Saturday, 23 July 2011

The portable wargame: To 'pin' or not to 'pin' ... that is the question ... and here is a possible answer!

Having considered the 'pin' or not to 'pin' question yesterday, I must admit that I was unsure what to do with regard to a solution. I thought that there needed to be an intermediate combat result between 'unaffected' and 'destroyed' ... and I am still firm on that point ... but having to place and remove 'pin' markers, coupled with the ramifications of multiple 'pin' markers being placed on a single Unit, was complicating a set of rules that were essentially designed to be as simple as possible.

Yesterday was a busy day for me, as my wife and I had to visit my father-in-law in order to do his shopping for him and to sort out a couple of problems that he had. Driving backwards and forwards to Herne Bay, Kent, did give me a bit of time to think about alternatives to using 'pin' markers and the 'pinning' rules, but none of them seemed to fit in with the way the rest of the rules worked, and some of them just added an additional layer of complication.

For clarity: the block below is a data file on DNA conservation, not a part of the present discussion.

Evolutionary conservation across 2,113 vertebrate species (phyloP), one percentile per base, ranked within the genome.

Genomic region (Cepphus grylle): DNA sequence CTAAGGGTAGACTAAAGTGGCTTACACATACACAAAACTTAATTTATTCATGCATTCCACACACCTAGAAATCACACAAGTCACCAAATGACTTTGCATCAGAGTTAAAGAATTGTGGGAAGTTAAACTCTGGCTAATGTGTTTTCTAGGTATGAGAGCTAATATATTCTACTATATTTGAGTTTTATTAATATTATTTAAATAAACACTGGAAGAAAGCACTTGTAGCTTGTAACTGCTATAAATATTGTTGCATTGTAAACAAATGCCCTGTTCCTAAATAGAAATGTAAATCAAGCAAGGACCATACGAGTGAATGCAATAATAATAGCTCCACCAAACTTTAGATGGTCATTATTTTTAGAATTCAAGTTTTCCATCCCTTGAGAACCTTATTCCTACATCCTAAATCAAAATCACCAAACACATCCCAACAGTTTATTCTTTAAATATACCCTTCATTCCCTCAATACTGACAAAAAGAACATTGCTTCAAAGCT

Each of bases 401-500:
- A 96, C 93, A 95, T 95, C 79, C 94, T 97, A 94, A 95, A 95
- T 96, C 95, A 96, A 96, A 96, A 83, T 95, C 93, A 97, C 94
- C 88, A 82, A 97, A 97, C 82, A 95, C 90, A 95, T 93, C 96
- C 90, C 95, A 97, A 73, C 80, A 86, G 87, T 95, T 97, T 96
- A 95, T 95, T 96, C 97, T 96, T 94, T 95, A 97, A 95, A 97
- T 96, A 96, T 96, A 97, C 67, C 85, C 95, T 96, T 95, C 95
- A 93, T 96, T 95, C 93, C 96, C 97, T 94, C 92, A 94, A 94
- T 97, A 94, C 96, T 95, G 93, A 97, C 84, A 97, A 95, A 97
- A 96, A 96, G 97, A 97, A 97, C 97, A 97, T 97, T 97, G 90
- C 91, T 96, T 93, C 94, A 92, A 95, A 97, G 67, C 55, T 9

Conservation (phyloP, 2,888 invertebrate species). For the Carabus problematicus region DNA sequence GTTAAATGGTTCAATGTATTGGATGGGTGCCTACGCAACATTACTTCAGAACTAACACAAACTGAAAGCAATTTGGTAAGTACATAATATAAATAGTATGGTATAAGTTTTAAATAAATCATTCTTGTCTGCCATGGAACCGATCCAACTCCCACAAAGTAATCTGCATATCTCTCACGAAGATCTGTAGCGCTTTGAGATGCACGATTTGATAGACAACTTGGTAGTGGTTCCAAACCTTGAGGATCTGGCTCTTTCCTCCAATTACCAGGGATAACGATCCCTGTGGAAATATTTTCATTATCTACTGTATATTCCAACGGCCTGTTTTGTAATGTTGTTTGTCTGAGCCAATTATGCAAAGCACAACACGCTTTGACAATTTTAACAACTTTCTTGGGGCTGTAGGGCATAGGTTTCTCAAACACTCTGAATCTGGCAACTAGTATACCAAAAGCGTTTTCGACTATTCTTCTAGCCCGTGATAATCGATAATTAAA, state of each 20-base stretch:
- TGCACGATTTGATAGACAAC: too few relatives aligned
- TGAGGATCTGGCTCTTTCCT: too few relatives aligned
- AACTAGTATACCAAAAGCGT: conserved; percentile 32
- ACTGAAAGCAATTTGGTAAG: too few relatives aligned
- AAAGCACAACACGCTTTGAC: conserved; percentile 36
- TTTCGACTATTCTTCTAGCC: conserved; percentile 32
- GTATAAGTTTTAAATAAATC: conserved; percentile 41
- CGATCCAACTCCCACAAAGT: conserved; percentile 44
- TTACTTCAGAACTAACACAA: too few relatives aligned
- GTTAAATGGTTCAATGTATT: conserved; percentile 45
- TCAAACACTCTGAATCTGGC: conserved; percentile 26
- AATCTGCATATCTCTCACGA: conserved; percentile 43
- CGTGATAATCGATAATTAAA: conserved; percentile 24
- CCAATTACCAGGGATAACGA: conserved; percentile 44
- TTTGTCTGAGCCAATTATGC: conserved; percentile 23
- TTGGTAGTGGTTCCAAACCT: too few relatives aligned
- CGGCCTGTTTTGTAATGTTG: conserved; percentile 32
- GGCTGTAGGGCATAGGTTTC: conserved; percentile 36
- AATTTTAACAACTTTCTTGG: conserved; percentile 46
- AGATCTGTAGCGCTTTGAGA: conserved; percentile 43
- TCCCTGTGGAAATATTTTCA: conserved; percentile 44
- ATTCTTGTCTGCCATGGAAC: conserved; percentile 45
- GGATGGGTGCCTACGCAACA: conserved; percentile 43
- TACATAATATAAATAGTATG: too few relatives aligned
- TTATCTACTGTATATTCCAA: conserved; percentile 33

Just before I went to bed last night, I happened to catch up on some of the blogs that I follow, and one of them – Mr Farrow 2U (+ Jack & Amys!!) DBA 1500 Onwards Page – contained a blog entry about a Franco-Prussian War battle. Mr Farrow uses a set of rules that are based on DBA/HOTT, and under those rules there is an intermediate combat result ... recoil! This set me thinking, and just before I dozed off to sleep, I decided to look at a similar result – possibly 'withdraw' – as an alternative to using 'pinning' and 'pin' markers.

Imagine my surprise, therefore, when I read my emails this morning to find a comment from Ross Mac about yesterday's blog entry. Ross Mac's comment included the following: 'Bob, I was pondering alternatives to the pin and one which came to mind was a recoil. DBA uses this as a less drastic result than destruction. I'm not sure if it would fit but it would eliminate markers.'

Well, if both of us have independently come up with the same solution, it must be worth a try ... especially as the PORTABLE WARGAME rules already use a 'withdraw' result for drawn Close Combats, and a 'withdraw' result for artillery and fire combat would make the results of all combat more consistent